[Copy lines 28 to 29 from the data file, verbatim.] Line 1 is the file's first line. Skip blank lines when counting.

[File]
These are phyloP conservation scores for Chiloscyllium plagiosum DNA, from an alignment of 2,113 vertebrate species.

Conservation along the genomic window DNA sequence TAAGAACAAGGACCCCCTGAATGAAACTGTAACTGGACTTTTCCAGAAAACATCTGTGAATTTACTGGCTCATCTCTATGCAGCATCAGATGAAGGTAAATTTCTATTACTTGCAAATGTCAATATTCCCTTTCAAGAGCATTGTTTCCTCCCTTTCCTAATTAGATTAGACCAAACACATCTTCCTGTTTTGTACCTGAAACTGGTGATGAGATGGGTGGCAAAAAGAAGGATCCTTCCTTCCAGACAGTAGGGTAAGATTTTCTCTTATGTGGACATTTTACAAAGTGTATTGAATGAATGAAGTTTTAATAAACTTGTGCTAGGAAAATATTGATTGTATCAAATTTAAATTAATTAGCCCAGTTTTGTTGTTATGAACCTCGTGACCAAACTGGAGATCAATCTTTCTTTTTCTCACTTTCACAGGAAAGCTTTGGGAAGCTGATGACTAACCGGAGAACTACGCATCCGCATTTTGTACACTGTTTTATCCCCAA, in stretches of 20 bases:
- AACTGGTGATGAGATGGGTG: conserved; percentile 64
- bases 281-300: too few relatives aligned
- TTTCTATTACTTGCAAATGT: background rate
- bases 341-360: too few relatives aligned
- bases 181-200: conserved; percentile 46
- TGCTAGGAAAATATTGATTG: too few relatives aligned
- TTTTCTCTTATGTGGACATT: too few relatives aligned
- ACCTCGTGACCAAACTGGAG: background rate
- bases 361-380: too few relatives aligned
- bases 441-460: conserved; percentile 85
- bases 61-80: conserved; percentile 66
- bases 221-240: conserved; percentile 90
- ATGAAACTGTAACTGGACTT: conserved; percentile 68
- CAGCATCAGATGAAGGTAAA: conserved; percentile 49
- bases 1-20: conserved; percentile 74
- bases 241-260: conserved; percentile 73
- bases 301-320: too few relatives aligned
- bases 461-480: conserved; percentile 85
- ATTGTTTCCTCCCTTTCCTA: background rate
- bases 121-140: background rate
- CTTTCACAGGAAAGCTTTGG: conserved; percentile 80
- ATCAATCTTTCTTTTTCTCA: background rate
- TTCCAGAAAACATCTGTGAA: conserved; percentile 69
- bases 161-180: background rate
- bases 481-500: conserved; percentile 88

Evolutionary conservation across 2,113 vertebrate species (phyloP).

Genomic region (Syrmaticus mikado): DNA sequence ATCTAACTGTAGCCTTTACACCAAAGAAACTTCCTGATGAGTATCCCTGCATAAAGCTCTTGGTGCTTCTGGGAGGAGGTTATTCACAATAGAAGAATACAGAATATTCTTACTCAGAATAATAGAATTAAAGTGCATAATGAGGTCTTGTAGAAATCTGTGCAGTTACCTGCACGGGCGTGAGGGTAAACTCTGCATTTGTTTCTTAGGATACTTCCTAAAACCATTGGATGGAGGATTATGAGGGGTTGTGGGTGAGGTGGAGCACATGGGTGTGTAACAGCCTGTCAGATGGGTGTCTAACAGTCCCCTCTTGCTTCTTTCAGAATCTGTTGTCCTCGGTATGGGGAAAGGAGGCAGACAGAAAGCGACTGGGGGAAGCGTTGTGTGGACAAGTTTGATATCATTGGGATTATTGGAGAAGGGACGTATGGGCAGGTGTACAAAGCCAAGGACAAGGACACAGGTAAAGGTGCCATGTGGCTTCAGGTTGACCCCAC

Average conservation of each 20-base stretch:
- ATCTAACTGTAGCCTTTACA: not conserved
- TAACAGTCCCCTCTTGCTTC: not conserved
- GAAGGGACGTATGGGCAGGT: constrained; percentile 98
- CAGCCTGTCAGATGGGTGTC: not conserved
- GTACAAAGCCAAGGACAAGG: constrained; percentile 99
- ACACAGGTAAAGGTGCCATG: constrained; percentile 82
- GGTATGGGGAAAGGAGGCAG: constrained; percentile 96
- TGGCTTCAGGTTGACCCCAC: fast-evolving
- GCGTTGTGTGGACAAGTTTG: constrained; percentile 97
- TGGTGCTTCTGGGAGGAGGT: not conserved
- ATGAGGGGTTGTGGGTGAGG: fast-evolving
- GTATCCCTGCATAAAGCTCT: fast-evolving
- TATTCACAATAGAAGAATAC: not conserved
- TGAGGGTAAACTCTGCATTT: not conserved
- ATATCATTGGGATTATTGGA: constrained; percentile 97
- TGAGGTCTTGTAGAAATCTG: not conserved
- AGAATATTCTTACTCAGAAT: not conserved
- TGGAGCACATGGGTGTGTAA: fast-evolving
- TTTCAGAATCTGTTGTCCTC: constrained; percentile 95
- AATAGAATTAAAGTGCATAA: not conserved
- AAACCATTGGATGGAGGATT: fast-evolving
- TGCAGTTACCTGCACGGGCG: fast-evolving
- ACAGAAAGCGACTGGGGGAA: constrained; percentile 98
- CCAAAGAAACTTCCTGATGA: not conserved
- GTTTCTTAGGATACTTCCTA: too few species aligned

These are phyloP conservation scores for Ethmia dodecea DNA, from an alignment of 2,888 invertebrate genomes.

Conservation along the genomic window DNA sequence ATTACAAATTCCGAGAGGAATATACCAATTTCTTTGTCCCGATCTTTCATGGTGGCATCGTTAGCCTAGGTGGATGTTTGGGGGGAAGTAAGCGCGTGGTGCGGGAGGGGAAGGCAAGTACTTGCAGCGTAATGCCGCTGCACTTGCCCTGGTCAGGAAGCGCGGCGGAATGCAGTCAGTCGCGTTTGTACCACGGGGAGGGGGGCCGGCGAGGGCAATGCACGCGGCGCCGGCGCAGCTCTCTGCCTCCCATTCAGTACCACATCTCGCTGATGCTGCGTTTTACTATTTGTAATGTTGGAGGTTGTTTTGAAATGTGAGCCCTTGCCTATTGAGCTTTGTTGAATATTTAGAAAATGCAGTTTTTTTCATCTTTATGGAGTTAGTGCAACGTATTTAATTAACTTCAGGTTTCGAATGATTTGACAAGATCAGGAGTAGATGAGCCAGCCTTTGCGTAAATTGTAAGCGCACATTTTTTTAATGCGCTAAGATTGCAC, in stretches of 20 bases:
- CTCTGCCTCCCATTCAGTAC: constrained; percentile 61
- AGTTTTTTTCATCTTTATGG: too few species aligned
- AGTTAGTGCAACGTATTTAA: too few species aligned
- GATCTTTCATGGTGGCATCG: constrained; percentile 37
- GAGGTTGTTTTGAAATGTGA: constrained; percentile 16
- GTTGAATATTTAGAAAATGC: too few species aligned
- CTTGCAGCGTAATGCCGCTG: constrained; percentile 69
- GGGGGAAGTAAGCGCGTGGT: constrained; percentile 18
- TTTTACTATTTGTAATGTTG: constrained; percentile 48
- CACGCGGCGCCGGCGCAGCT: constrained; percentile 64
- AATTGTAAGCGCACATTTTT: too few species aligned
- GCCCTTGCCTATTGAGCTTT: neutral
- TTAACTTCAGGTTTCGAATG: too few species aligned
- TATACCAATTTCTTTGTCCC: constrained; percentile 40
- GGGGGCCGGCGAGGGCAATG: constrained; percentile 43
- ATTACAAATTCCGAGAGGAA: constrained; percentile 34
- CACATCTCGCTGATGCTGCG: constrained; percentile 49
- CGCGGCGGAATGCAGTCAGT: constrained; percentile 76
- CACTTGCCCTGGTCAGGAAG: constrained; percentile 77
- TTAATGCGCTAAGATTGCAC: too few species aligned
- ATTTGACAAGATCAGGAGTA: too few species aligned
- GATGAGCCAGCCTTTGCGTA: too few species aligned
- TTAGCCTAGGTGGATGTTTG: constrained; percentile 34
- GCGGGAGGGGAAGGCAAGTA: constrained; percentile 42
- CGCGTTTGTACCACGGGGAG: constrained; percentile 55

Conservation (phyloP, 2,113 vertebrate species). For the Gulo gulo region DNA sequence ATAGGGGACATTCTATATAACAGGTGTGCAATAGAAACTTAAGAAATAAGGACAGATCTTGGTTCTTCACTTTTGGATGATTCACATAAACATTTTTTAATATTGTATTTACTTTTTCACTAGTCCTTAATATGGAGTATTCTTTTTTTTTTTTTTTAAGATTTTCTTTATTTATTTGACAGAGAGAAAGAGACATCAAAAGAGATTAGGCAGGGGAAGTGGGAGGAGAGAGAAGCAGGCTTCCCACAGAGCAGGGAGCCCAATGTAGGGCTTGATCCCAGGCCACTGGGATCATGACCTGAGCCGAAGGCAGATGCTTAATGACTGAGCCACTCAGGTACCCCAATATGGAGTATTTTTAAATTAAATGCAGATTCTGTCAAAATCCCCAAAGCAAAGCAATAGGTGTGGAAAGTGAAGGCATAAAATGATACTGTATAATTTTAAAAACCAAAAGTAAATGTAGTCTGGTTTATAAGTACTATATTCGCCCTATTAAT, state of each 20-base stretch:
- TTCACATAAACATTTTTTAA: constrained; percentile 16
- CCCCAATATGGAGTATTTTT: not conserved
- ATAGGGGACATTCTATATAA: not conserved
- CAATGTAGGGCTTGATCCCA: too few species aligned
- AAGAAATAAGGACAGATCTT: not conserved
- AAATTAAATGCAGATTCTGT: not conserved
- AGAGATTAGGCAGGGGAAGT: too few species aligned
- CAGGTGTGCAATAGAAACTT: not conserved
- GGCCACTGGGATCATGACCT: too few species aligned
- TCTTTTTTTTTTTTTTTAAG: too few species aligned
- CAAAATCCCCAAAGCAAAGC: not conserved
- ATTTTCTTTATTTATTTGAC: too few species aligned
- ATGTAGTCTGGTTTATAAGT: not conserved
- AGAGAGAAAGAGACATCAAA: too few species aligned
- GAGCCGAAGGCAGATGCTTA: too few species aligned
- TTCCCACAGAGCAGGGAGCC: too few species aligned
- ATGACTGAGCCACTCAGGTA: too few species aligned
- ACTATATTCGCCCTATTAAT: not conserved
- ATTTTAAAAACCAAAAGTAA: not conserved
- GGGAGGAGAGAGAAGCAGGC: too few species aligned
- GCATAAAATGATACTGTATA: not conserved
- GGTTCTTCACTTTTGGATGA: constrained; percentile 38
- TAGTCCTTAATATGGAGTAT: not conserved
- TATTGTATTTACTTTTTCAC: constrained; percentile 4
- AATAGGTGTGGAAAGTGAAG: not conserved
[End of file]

Evolutionary conservation across 2,113 vertebrate species (phyloP).

Genomic region (Syrmaticus mikado): DNA sequence ATCTAACTGTAGCCTTTACACCAAAGAAACTTCCTGATGAGTATCCCTGCATAAAGCTCTTGGTGCTTCTGGGAGGAGGTTATTCACAATAGAAGAATACAGAATATTCTTACTCAGAATAATAGAATTAAAGTGCATAATGAGGTCTTGTAGAAATCTGTGCAGTTACCTGCACGGGCGTGAGGGTAAACTCTGCATTTGTTTCTTAGGATACTTCCTAAAACCATTGGATGGAGGATTATGAGGGGTTGTGGGTGAGGTGGAGCACATGGGTGTGTAACAGCCTGTCAGATGGGTGTCTAACAGTCCCCTCTTGCTTCTTTCAGAATCTGTTGTCCTCGGTATGGGGAAAGGAGGCAGACAGAAAGCGACTGGGGGAAGCGTTGTGTGGACAAGTTTGATATCATTGGGATTATTGGAGAAGGGACGTATGGGCAGGTGTACAAAGCCAAGGACAAGGACACAGGTAAAGGTGCCATGTGGCTTCAGGTTGACCCCAC